That’s my antidote to this impostor syndrome problem. Have I yet achieved a state of zen with the problem? Nope. I still get flustered and confused when people come up to me and say, “Hey, I really liked that thing you did” or “thanks for that game!” I can’t seem to get my brain to accept one basic premise: you worked hard, now accept the praise. 

It’s a work in progress. Until the day when the notion of that finger-pointing dramatic authority appearing out of nowhere finally disappears out of my head, I’ll just spend my time reminding myself that I am worthy and I work hard. And I will keep thanking the folks who like my stuff because hey, there’s still appreciation. But I’m also going to work on not reciting my resume everywhere and instead just saying:

“Hi, I’m Shoshana Kessock. I’m a writer and game designer. Thanks for listening.”


  1. I also think there’s a big gender component in this. Women are used to having to do more, be more, to attain the same status as men easily claim for themselves, so credentialing becomes a big part of how we claim our space. I’m definitely with you on the Impostor Syndrome: I’ve technically been working in the game industry in one capacity or another since 2000, and gaming since the ’80s, but coming from academia as I do, if you can’t recite your bona fides, you’re just an armchair commentator.

    Not an excuse, but a (partial) explanation.

  2. I think there’s a big gender component to this, too. Women are used to having to do more, be more, to claim the same space that men just designate for themselves, and credentialing is how we show that our place is just as valid. I’ve got a raging case of Impostor Syndrome too, despite working in the game industry since 2000 and gaming since the early ’80s, but my academic work and my fear of getting called out as worthless because I haven’t fully “created” something of my own drives me to list my bona fides as justification for taking up space in what I still perceive as a man’s world.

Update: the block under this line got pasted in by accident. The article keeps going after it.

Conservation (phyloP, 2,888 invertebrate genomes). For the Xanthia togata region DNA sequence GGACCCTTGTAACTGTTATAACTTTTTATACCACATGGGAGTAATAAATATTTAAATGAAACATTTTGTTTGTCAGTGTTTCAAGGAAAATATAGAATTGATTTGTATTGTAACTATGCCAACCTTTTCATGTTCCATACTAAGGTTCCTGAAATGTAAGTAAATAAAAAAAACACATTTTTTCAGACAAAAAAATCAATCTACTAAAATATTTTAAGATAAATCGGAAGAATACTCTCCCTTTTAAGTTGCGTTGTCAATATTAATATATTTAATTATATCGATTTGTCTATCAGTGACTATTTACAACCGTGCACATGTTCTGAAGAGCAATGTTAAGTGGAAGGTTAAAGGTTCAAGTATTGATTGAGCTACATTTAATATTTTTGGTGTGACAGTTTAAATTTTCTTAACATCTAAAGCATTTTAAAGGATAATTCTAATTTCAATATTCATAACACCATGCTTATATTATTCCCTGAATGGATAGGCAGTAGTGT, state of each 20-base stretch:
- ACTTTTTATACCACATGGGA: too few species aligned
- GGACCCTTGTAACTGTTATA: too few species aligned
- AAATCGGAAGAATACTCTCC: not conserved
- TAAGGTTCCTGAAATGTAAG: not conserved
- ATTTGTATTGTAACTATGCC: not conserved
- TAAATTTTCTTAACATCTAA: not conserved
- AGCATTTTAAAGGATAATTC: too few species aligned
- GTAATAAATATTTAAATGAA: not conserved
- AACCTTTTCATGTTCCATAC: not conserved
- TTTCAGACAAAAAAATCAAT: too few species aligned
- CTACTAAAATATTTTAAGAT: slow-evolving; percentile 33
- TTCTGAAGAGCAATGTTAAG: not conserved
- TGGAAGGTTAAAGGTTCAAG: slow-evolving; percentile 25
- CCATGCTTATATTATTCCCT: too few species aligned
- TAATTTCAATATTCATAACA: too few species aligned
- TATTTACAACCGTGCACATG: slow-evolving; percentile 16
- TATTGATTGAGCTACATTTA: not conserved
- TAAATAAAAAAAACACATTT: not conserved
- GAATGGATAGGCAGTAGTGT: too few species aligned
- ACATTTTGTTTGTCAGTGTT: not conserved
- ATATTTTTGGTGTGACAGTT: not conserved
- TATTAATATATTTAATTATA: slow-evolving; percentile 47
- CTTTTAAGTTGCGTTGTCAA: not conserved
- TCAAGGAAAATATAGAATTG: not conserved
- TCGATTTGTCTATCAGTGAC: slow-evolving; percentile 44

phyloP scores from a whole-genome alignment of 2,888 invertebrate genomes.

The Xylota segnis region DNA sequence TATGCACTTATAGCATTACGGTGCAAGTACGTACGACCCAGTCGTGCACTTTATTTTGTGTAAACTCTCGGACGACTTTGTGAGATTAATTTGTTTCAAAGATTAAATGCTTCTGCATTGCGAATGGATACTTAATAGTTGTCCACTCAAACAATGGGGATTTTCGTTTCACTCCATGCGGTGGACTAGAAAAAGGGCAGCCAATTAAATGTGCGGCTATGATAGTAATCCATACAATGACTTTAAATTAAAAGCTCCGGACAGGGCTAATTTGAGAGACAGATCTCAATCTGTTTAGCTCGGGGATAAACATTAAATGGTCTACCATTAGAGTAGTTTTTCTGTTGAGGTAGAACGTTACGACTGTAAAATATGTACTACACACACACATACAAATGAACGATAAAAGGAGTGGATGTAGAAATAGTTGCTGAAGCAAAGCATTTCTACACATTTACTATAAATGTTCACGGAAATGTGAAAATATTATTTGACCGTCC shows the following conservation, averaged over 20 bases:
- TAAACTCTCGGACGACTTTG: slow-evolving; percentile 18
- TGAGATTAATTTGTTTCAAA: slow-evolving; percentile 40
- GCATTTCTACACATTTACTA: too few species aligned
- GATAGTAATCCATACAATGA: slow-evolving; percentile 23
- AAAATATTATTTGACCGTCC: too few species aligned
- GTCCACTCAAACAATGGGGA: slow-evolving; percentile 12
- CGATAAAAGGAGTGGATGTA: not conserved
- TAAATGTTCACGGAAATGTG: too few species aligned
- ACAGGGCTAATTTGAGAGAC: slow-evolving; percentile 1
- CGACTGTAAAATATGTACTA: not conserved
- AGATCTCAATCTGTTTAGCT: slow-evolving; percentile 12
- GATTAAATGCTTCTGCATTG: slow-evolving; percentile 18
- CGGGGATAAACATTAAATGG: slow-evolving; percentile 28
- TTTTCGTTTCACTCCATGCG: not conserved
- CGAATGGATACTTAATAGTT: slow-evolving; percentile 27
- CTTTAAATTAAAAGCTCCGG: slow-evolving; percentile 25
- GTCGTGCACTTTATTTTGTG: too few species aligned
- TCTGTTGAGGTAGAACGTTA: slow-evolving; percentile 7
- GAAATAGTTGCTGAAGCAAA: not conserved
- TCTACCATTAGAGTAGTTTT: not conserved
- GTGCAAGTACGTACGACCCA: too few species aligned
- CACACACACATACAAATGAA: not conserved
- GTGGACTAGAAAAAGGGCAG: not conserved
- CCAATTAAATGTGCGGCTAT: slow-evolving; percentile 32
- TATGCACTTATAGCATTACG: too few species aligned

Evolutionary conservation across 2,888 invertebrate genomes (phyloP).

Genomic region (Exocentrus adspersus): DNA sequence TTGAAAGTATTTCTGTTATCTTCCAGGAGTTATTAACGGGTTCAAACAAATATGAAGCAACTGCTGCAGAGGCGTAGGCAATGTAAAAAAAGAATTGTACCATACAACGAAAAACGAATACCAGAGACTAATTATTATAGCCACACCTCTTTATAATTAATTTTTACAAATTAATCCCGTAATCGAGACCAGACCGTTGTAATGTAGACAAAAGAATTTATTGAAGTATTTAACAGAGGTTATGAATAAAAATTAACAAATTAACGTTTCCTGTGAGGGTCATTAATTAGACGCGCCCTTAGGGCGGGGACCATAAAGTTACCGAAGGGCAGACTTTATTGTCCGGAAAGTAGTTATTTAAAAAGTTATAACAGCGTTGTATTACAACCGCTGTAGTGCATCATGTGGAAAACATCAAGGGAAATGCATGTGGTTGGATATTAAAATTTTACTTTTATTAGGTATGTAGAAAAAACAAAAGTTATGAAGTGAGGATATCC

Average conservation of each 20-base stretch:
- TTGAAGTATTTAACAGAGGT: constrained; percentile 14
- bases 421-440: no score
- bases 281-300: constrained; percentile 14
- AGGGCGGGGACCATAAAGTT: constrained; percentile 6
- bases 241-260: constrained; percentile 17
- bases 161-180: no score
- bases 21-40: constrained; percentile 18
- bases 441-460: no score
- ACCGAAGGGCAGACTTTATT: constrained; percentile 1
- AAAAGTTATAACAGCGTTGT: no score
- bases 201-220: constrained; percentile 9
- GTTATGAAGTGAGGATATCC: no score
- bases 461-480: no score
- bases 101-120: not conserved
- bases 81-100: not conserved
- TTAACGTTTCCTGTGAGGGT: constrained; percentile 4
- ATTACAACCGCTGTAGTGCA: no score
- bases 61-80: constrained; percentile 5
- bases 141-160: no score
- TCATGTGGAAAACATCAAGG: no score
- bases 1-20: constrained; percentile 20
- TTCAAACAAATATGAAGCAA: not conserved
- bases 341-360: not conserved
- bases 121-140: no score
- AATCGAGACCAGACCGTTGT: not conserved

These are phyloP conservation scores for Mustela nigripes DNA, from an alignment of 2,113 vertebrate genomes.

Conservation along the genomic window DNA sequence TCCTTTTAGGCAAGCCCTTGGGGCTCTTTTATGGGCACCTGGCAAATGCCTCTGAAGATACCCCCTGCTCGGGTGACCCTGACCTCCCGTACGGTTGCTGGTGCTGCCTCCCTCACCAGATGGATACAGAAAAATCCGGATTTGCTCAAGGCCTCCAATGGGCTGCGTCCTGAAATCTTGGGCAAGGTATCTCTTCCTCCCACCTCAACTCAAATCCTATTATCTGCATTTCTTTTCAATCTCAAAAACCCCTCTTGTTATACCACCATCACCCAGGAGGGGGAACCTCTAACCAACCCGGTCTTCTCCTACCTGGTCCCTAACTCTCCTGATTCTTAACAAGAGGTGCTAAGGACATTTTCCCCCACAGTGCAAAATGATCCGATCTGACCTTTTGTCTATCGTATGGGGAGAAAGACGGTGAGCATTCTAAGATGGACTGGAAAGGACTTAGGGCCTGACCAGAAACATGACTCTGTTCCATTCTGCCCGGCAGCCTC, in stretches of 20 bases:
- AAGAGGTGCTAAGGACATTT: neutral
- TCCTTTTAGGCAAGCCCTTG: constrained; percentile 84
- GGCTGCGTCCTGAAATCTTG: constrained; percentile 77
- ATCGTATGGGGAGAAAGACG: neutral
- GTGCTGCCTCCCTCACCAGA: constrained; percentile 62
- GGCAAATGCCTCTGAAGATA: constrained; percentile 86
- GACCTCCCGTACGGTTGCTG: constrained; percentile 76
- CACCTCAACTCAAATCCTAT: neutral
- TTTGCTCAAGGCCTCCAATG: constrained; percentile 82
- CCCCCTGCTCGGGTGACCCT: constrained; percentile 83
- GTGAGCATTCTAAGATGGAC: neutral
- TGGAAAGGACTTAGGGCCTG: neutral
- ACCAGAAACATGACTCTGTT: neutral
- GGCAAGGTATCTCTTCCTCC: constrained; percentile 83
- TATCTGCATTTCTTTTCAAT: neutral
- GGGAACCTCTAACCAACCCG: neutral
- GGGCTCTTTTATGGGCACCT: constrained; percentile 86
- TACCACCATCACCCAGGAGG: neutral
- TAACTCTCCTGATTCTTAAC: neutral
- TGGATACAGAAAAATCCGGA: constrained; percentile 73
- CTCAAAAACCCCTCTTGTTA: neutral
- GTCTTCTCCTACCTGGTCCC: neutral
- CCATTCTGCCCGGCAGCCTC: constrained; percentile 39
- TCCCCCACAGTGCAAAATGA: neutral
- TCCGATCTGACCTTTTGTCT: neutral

3. (not sure if this is going to repeat)
    A great article, thank you. Thanks for labeling what I think many creative people feel, myself included. The opposite of that is thinking you’re da bomb, and really, you aren’t all that. Socially speaking, that’s often worse.

    In your particular case, however, it could be that someone just doesn’t know you and wants to get your bio. Or, for Polaris, the interviewer might know what you did but wants you to state it for the audience that doesn’t. If you just said to me “I’m a writer and a game designer,” the journalist in me wants to know: what games? video games? board games? RPGs? Larps? Any that I have heard of? I want to know what you created, because if I like what you say on the panel, I want to acquire (buy) your stuff.

    Since I have impostor syndrome as well, this is how I reconcile it:
    Yes, there are many folks with far more talent and experience than I.
    There’s no reason I should be here (panel, job, whatever) instead of them.
    I am here now, and I do know a little bit about (whatever).

    In other words, my approach is “I’m the best you got right here, right now.”
    For many things in life, that works.

    One thing that cheers me up is seeing and hearing Jimi Hendrix’s reaction when Dick Cavett suggests he’s one of the greatest guitar players ever: http://youtu.be/6gwLQAuHJv8

    I also recall having to prop up Chris Metzen (creator of Warcraft/WoW) before he was on a panel with Harlan Ellison and J. Michael Strazcynski at a convention I was helping run; even he (mistakenly) thought he was an impostor on a panel about “Story Worlds”.

    I try to ignore what other people think of me (difficult), and my bona fides or lack thereof, and just do my best to keep making what I can, as I best I can.

  4. Yeah, I have this.

    When people ask me to sign a book with my name on it, I’m always like, “Really?” with a heavily implied subtext of “Well, okay, I guess — but I want it to be clear that in no way should any enthusiasm you may feel about this thing that purports to be my work be transferred to me personally.” Related: I discovered this weekend at a convention that I apologize too much (which immediately drew an apology from me, of course).

    I’m not likely to stop feeling this way, but, I dunno, it’s good to know it has a name.